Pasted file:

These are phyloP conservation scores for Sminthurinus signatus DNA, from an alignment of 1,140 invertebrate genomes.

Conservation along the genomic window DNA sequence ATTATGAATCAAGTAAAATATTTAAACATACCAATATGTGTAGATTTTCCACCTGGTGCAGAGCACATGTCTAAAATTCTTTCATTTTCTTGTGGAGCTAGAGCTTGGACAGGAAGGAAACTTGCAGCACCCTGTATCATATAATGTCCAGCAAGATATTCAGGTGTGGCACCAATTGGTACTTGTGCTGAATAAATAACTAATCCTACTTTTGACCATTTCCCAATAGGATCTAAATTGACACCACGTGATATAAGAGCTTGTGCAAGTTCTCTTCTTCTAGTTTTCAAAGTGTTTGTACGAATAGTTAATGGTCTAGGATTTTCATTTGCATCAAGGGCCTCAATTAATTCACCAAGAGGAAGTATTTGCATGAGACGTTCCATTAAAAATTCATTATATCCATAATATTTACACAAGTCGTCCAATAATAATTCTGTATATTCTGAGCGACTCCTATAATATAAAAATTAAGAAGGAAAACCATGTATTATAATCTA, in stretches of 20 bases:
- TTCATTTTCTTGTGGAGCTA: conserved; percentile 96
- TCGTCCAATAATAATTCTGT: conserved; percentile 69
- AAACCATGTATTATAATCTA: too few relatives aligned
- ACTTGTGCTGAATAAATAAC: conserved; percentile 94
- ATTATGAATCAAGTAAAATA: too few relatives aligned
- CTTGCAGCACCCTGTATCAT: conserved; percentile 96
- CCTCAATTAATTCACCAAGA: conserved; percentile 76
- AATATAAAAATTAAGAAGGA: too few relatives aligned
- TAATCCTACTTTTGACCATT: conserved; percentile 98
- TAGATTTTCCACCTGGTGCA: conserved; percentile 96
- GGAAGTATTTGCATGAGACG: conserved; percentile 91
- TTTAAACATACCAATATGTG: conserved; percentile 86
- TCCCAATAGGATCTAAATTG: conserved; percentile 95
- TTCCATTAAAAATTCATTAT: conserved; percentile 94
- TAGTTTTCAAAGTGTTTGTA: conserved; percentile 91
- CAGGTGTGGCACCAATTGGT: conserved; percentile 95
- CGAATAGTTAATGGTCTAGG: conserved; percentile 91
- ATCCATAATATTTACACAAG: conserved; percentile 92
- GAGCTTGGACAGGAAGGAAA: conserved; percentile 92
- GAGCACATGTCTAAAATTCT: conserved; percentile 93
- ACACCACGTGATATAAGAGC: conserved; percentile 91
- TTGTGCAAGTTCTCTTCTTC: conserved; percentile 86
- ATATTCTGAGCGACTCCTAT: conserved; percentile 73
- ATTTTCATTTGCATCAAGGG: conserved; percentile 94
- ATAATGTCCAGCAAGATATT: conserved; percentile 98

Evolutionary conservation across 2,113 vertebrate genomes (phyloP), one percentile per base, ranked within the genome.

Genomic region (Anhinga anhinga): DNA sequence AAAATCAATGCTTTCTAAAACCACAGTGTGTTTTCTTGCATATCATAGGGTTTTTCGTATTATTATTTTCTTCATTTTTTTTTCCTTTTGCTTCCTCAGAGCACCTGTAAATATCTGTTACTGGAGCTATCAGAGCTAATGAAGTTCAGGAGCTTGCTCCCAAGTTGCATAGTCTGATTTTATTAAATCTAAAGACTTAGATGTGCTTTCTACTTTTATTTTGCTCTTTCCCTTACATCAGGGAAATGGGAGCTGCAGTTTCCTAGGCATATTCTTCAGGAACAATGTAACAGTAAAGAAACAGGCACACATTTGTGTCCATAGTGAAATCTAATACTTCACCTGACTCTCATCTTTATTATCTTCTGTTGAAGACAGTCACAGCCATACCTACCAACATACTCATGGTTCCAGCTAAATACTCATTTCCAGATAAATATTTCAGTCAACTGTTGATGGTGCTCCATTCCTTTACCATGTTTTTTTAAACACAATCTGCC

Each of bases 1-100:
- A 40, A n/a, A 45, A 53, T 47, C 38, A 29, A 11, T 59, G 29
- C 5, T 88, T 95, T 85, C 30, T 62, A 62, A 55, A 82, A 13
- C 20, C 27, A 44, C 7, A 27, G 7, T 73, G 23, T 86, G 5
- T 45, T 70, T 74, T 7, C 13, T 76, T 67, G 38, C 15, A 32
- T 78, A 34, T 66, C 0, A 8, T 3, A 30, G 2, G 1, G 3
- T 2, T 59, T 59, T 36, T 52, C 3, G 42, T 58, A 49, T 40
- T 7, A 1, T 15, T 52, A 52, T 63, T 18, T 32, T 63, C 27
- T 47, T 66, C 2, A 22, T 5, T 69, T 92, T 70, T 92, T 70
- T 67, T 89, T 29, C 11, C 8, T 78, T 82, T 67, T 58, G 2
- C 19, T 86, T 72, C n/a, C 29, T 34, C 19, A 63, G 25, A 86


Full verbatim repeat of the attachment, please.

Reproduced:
These are phyloP conservation scores for Sminthurinus signatus DNA, from an alignment of 1,140 invertebrate genomes.

Conservation along the genomic window DNA sequence ATTATGAATCAAGTAAAATATTTAAACATACCAATATGTGTAGATTTTCCACCTGGTGCAGAGCACATGTCTAAAATTCTTTCATTTTCTTGTGGAGCTAGAGCTTGGACAGGAAGGAAACTTGCAGCACCCTGTATCATATAATGTCCAGCAAGATATTCAGGTGTGGCACCAATTGGTACTTGTGCTGAATAAATAACTAATCCTACTTTTGACCATTTCCCAATAGGATCTAAATTGACACCACGTGATATAAGAGCTTGTGCAAGTTCTCTTCTTCTAGTTTTCAAAGTGTTTGTACGAATAGTTAATGGTCTAGGATTTTCATTTGCATCAAGGGCCTCAATTAATTCACCAAGAGGAAGTATTTGCATGAGACGTTCCATTAAAAATTCATTATATCCATAATATTTACACAAGTCGTCCAATAATAATTCTGTATATTCTGAGCGACTCCTATAATATAAAAATTAAGAAGGAAAACCATGTATTATAATCTA, in stretches of 20 bases:
- TTCATTTTCTTGTGGAGCTA: conserved; percentile 96
- TCGTCCAATAATAATTCTGT: conserved; percentile 69
- AAACCATGTATTATAATCTA: too few relatives aligned
- ACTTGTGCTGAATAAATAAC: conserved; percentile 94
- ATTATGAATCAAGTAAAATA: too few relatives aligned
- CTTGCAGCACCCTGTATCAT: conserved; percentile 96
- CCTCAATTAATTCACCAAGA: conserved; percentile 76
- AATATAAAAATTAAGAAGGA: too few relatives aligned
- TAATCCTACTTTTGACCATT: conserved; percentile 98
- TAGATTTTCCACCTGGTGCA: conserved; percentile 96
- GGAAGTATTTGCATGAGACG: conserved; percentile 91
- TTTAAACATACCAATATGTG: conserved; percentile 86
- TCCCAATAGGATCTAAATTG: conserved; percentile 95
- TTCCATTAAAAATTCATTAT: conserved; percentile 94
- TAGTTTTCAAAGTGTTTGTA: conserved; percentile 91
- CAGGTGTGGCACCAATTGGT: conserved; percentile 95
- CGAATAGTTAATGGTCTAGG: conserved; percentile 91
- ATCCATAATATTTACACAAG: conserved; percentile 92
- GAGCTTGGACAGGAAGGAAA: conserved; percentile 92
- GAGCACATGTCTAAAATTCT: conserved; percentile 93
- ACACCACGTGATATAAGAGC: conserved; percentile 91
- TTGTGCAAGTTCTCTTCTTC: conserved; percentile 86
- ATATTCTGAGCGACTCCTAT: conserved; percentile 73
- ATTTTCATTTGCATCAAGGG: conserved; percentile 94
- ATAATGTCCAGCAAGATATT: conserved; percentile 98

Evolutionary conservation across 2,113 vertebrate genomes (phyloP), one percentile per base, ranked within the genome.

Genomic region (Anhinga anhinga): DNA sequence AAAATCAATGCTTTCTAAAACCACAGTGTGTTTTCTTGCATATCATAGGGTTTTTCGTATTATTATTTTCTTCATTTTTTTTTCCTTTTGCTTCCTCAGAGCACCTGTAAATATCTGTTACTGGAGCTATCAGAGCTAATGAAGTTCAGGAGCTTGCTCCCAAGTTGCATAGTCTGATTTTATTAAATCTAAAGACTTAGATGTGCTTTCTACTTTTATTTTGCTCTTTCCCTTACATCAGGGAAATGGGAGCTGCAGTTTCCTAGGCATATTCTTCAGGAACAATGTAACAGTAAAGAAACAGGCACACATTTGTGTCCATAGTGAAATCTAATACTTCACCTGACTCTCATCTTTATTATCTTCTGTTGAAGACAGTCACAGCCATACCTACCAACATACTCATGGTTCCAGCTAAATACTCATTTCCAGATAAATATTTCAGTCAACTGTTGATGGTGCTCCATTCCTTTACCATGTTTTTTTAAACACAATCTGCC

Each of bases 1-100:
- A 40, A n/a, A 45, A 53, T 47, C 38, A 29, A 11, T 59, G 29
- C 5, T 88, T 95, T 85, C 30, T 62, A 62, A 55, A 82, A 13
- C 20, C 27, A 44, C 7, A 27, G 7, T 73, G 23, T 86, G 5
- T 45, T 70, T 74, T 7, C 13, T 76, T 67, G 38, C 15, A 32
- T 78, A 34, T 66, C 0, A 8, T 3, A 30, G 2, G 1, G 3
- T 2, T 59, T 59, T 36, T 52, C 3, G 42, T 58, A 49, T 40
- T 7, A 1, T 15, T 52, A 52, T 63, T 18, T 32, T 63, C 27
- T 47, T 66, C 2, A 22, T 5, T 69, T 92, T 70, T 92, T 70
- T 67, T 89, T 29, C 11, C 8, T 78, T 82, T 67, T 58, G 2
- C 19, T 86, T 72, C n/a, C 29, T 34, C 19, A 63, G 25, A 86